Familiarity breeds addiction

I’m addicted to mediocre storytelling. Well, not always, but it seems to be a thing with me lately.

Recently I got caught up to the latest issue of Nisekoi, a middling manga full of clich├ęs and lazy stereotypes. It’s got decent art but the story itself has nary an original twist to it.

However, that’s exactly the point. The series is your basic high school romance-comedy full of misunderstandings and secret crushes and ridiculous coincidences. Trust me, series like this one are a dime a dozen.

Because it’s predictable, though, it’s also comfortable to read. There’s not much that needs to be done besides turning the page. Theme? Symbolism? Emotional truth? This is just a story about a boy and a girl pretending to date so that their rival gangster families won’t go to war but which quickly turns into a story about the couple hanging out with their high school friends. Nothing to see here, just move along. And don’t think the too-familiar plot can carry the series on its own, either.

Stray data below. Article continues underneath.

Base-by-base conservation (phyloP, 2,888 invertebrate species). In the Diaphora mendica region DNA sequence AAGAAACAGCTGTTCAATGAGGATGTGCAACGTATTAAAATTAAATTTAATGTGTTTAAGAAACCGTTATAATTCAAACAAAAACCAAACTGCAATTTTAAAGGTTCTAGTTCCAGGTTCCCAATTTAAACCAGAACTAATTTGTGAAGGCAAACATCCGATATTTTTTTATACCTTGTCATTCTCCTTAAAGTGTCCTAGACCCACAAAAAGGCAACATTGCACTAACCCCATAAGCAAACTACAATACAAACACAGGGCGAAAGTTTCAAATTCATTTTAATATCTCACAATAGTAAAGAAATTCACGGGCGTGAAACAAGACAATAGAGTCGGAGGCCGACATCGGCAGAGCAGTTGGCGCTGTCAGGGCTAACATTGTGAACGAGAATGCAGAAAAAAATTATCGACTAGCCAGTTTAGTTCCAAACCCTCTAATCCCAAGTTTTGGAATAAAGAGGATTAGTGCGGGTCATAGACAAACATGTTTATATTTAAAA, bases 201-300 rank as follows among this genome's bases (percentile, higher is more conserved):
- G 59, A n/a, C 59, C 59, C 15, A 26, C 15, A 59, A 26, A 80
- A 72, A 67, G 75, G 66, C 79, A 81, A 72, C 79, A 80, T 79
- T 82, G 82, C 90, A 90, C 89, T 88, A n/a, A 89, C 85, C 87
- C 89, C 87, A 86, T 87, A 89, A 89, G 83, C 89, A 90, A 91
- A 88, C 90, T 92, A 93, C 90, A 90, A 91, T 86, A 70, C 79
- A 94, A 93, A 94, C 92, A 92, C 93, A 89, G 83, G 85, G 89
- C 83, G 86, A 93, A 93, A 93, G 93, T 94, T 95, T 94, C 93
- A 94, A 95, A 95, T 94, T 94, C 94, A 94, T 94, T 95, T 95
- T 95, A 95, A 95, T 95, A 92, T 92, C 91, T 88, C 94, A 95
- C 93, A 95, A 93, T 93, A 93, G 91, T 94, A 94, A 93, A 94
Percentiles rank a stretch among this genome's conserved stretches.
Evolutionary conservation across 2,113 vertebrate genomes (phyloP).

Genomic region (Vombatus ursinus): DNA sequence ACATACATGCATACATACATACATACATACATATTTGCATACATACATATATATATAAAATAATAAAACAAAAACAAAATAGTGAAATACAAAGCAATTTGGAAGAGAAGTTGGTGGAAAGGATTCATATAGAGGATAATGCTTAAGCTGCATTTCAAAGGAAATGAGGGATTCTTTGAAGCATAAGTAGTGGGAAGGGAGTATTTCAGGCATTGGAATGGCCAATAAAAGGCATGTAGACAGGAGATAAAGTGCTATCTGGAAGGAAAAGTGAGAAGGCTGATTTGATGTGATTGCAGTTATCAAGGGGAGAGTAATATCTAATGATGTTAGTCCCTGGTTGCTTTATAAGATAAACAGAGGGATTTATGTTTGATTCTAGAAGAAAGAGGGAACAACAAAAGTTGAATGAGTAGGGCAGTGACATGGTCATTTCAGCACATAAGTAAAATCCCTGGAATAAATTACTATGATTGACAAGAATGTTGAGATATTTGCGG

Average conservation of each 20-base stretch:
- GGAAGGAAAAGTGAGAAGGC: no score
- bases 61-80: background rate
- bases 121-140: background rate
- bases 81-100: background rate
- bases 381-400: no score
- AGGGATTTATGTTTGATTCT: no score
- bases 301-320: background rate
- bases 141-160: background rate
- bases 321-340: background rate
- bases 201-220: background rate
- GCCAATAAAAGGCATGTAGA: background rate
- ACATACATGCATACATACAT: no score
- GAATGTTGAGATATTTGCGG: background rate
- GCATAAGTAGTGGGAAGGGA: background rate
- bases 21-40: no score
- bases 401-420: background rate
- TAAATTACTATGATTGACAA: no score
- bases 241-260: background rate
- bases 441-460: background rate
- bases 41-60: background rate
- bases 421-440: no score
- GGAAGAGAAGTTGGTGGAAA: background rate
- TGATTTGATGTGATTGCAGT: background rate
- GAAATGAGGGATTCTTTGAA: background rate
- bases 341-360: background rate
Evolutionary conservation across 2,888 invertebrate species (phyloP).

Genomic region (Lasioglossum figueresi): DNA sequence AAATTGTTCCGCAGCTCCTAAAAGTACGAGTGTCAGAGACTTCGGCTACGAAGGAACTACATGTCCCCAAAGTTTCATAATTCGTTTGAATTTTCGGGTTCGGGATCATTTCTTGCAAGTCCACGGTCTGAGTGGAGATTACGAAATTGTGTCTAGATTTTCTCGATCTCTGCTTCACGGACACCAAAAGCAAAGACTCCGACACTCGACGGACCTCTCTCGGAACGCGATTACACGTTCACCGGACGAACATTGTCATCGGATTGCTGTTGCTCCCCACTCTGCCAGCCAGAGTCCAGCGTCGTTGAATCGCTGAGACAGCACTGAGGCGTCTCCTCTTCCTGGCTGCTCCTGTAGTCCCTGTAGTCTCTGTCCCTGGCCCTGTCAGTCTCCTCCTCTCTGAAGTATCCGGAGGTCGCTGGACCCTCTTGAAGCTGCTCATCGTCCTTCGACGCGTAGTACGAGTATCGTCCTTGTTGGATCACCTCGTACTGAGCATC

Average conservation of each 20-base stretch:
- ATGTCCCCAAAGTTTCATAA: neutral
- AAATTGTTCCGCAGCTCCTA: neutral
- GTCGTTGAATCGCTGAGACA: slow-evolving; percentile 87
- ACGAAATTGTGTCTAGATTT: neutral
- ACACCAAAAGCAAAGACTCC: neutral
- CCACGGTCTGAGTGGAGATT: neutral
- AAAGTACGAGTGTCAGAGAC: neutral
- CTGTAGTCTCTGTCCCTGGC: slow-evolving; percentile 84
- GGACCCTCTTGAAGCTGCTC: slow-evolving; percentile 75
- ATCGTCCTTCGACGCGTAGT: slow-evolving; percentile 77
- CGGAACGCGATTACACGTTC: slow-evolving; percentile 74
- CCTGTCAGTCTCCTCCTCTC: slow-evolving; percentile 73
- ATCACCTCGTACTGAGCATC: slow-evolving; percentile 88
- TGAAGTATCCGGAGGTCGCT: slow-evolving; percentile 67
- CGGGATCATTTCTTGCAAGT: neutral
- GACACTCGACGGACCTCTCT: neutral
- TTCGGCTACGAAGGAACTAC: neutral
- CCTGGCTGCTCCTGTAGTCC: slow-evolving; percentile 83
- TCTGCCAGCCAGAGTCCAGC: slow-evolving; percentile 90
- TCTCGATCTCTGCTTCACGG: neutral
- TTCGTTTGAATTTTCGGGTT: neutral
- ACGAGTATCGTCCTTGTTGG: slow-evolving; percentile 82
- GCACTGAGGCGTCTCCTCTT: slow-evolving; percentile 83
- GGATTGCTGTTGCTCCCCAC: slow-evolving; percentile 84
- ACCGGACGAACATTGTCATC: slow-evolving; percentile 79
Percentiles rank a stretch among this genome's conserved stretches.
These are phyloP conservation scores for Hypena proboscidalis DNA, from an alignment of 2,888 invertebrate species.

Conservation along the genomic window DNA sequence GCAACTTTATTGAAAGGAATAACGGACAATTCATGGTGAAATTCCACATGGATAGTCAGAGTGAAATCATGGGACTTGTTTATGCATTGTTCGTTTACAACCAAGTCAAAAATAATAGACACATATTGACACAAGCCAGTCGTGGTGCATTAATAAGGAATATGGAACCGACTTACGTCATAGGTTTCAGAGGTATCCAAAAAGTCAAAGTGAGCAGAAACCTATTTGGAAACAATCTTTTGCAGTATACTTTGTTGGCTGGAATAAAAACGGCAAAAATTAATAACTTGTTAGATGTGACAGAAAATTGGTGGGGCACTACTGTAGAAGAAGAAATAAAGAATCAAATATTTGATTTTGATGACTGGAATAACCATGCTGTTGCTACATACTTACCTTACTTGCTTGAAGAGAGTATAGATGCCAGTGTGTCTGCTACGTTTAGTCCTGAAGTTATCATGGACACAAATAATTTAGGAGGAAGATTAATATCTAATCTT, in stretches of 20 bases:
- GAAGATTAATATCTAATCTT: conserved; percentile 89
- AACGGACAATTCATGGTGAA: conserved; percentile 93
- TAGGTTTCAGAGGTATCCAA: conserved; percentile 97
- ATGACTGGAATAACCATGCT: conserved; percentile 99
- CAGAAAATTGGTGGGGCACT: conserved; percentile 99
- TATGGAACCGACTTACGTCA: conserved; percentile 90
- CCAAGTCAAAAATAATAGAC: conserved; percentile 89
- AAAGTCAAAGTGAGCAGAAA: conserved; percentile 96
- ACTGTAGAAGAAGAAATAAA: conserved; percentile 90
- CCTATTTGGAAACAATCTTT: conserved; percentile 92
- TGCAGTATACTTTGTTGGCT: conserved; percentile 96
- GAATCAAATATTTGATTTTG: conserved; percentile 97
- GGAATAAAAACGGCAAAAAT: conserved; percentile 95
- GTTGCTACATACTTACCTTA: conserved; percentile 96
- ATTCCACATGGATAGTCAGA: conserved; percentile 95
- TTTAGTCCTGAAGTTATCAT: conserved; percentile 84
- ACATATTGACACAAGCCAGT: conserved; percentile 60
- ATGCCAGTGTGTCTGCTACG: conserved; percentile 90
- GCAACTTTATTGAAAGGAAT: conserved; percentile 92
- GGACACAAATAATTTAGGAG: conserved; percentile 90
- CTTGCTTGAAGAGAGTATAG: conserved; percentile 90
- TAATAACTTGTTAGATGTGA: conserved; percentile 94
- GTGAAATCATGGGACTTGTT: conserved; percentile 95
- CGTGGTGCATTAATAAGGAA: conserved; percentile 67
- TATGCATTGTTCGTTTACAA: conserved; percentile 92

It’s not just this manga, either. I’ve already mentioned that I’m a sucker for flashy yet empty giant robot anime, but I’m also reading Magician’s End, the final book in Raymond Feist’s progressively crappier fantasy book series. Mostly I’m finishing the books out of a weird sense of duty to my younger self.

Meanwhile, the critically acclaimed, though somewhat heavy TV series Orange is the New Black and Les Revenants are waiting for me to finally get back to watching them. But wait, I still haven’t caught up to the latest episode of that TV show where the Headless Horseman runs around killing people with a machine gun.

I’m reminded of what this scientific study claims, that human brains like novel music as long as it’s mostly predictable.

So don’t blame me for my tastes, I’m only a human being.

And in case you were wondering, that Headless Horseman show is called Sleepy Hollow.

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